The IASB recognised this and specified a modification to the General Measurement Model for contracts with such directly participating business. The modification is commonly referred to as the Variable Fee Approach (VFA).

In effect, this unlocks the discount rate used for the CSM roll-forward for this business, resulting in the insurer’s share of any future change in the fair value of the underlying pool of assets flowing through into the CSM. As a consequence, the accounting mismatch and profit or loss volatility that would otherwise exist is avoided, or at least reduced.

Challenges regarding the implementation of IFRS 17

The issues insurers face will vary, depending on the nature of the insurance liabilities, current insurance accounting and existing systems, models and processes.

Key considerations for both life and general insurers include:

  • There will be a one-time transition exercise to the new standard, notably to determine the CSM applicable to existing business (the remaining deferred profit yet to emerge on these contracts) as at 1 January 2020 (as at least one year of comparatives is required). The default position will be to determine what the CSM would have been at the start and end of 2020 as if IFRS 17 had always applied, with simplified approaches available.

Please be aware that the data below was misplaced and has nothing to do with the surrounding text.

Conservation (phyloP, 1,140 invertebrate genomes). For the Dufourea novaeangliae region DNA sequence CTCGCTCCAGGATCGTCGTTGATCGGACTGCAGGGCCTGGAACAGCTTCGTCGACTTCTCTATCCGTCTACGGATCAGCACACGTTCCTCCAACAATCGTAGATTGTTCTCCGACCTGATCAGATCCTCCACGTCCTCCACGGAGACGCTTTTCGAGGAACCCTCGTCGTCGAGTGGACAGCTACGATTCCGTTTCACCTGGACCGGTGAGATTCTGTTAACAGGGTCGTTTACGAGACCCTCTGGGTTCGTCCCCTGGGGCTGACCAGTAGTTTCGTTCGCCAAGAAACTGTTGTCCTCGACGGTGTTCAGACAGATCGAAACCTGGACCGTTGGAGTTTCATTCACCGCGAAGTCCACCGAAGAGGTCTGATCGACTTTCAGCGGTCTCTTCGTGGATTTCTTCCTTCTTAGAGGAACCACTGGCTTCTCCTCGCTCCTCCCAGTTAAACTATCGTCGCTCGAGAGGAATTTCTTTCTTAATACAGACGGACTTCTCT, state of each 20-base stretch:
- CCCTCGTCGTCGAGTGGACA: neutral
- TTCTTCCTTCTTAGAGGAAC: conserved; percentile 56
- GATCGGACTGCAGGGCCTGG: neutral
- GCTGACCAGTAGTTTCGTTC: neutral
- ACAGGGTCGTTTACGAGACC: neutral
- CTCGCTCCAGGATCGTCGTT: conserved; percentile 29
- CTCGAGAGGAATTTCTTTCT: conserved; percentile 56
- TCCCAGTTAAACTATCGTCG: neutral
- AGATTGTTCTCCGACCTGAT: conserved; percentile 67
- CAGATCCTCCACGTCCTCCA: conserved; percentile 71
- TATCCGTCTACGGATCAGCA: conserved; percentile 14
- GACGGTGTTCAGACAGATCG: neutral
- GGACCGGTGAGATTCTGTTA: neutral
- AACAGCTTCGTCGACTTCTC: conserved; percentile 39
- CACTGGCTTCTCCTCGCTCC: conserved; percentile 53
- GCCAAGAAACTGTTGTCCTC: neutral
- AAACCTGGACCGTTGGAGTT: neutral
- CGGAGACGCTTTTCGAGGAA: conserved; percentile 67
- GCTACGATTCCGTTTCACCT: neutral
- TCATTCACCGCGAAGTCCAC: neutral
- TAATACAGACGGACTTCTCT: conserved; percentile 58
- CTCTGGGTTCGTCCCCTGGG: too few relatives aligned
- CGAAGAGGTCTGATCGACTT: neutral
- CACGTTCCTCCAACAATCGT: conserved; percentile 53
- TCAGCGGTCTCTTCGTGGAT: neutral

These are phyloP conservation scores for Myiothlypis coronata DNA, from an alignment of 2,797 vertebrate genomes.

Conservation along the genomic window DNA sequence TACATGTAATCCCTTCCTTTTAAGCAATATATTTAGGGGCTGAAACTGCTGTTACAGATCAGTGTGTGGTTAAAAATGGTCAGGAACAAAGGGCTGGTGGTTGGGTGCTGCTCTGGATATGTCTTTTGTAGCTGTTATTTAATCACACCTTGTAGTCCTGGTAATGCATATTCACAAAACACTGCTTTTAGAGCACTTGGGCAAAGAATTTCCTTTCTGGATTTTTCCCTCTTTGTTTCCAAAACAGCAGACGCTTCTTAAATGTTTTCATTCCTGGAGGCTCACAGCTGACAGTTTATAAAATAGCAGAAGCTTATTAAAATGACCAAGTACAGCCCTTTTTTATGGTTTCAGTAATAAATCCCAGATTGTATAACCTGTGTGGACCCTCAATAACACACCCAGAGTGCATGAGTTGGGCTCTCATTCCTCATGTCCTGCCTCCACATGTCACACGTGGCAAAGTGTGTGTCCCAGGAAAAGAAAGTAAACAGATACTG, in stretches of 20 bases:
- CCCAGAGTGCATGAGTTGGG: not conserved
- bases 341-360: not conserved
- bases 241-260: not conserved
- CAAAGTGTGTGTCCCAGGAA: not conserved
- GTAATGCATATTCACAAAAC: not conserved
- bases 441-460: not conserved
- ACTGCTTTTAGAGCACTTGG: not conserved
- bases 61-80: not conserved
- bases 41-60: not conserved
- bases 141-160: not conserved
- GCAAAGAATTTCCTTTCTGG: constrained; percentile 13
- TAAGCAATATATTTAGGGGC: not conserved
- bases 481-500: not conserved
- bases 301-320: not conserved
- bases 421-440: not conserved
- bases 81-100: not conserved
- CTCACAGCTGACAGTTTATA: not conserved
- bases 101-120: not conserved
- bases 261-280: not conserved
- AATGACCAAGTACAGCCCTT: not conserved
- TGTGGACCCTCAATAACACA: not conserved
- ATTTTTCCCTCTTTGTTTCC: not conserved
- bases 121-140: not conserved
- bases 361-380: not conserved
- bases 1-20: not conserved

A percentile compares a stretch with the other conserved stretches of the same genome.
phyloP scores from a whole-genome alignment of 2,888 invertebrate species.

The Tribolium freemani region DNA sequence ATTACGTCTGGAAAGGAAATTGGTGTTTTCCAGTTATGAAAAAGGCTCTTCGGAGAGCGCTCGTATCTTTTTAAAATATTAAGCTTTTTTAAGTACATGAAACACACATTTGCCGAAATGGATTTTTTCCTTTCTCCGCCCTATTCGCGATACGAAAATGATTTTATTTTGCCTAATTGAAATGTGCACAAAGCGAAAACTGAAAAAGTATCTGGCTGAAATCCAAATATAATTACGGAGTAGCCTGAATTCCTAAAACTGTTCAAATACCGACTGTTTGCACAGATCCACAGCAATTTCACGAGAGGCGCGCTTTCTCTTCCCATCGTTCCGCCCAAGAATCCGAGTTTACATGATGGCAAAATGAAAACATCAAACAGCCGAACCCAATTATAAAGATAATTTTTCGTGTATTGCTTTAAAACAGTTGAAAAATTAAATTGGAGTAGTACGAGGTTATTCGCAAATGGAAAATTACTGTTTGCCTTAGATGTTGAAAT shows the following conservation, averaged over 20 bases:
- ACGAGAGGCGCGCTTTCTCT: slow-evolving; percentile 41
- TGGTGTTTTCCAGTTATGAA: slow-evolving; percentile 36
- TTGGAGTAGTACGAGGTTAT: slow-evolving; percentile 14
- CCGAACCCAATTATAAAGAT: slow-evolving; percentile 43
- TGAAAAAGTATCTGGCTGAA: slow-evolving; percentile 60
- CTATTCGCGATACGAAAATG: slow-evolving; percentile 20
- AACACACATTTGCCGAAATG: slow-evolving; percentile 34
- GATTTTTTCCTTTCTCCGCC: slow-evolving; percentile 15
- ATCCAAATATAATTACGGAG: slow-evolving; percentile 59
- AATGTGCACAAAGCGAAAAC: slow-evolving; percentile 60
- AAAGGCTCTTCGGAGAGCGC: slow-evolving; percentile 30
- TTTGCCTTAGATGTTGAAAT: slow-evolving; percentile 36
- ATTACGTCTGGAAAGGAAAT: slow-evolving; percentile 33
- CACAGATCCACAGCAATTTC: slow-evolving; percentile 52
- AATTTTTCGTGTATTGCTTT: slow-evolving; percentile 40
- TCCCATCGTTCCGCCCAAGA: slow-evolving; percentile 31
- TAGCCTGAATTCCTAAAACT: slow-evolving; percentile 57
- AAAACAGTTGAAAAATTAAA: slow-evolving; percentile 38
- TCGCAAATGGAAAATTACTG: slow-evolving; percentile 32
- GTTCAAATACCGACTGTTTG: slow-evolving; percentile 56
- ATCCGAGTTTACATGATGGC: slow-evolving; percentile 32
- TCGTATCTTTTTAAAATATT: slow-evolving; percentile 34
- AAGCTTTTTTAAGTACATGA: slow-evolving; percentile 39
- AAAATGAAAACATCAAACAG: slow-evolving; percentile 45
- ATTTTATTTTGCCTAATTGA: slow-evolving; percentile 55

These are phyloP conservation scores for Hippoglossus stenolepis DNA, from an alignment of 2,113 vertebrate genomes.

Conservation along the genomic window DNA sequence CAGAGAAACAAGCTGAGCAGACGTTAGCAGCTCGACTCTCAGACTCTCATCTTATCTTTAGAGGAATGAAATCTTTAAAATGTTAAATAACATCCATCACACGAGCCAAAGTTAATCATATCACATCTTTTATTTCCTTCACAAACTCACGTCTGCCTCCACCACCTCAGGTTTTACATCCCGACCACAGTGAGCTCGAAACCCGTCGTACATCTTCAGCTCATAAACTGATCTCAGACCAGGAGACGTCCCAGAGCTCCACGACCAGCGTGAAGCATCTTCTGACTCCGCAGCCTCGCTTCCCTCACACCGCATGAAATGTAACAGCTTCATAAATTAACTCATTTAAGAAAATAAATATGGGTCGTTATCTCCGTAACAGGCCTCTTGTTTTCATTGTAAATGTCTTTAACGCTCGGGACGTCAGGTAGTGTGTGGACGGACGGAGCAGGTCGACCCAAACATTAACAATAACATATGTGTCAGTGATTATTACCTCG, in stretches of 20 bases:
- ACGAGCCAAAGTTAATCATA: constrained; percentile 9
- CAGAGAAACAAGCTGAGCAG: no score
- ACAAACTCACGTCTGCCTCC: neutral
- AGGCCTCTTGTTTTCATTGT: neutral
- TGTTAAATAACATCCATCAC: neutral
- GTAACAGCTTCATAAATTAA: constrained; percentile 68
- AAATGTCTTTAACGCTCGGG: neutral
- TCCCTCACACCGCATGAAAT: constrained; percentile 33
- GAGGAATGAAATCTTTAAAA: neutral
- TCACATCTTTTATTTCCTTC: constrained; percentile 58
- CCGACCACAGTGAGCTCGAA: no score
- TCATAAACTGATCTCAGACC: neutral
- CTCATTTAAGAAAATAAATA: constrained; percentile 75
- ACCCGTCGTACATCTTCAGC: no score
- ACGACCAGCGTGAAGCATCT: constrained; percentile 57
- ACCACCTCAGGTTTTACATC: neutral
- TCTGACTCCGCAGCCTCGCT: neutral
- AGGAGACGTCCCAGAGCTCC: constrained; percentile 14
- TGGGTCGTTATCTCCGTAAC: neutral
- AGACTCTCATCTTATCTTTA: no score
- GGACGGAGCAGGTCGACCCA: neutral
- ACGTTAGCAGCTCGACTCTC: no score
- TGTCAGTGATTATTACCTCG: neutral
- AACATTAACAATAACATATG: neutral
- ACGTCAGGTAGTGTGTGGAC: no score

• Potential differences in measurement approach between primary insurance and reinsurance.
  • How to determine and run off the risk adjustment allowing for management’s views. IFRS 17 is principles-based, allowing companies to set their own approach.

There will also be a number of key considerations for just life insurers, including:

  • The roll-forward of the CSM. Understanding and appropriately implementing the necessary workings of the CSM to eliminate day 1 profits and spread effects over time will be critical to successfully adopting IFRS 17.
  • For IFRS 17 the time value of options and guarantees in the insurance portfolio should be determined. For some insurers in Hong Kong, this is new. In most cases, stochastic calculations will be required to determine the time value of options and guarantees. To allow for stochastic calculations, models will need to be adjusted. A common method to determine the time value of options and guarantees is using risk neutral economic scenarios.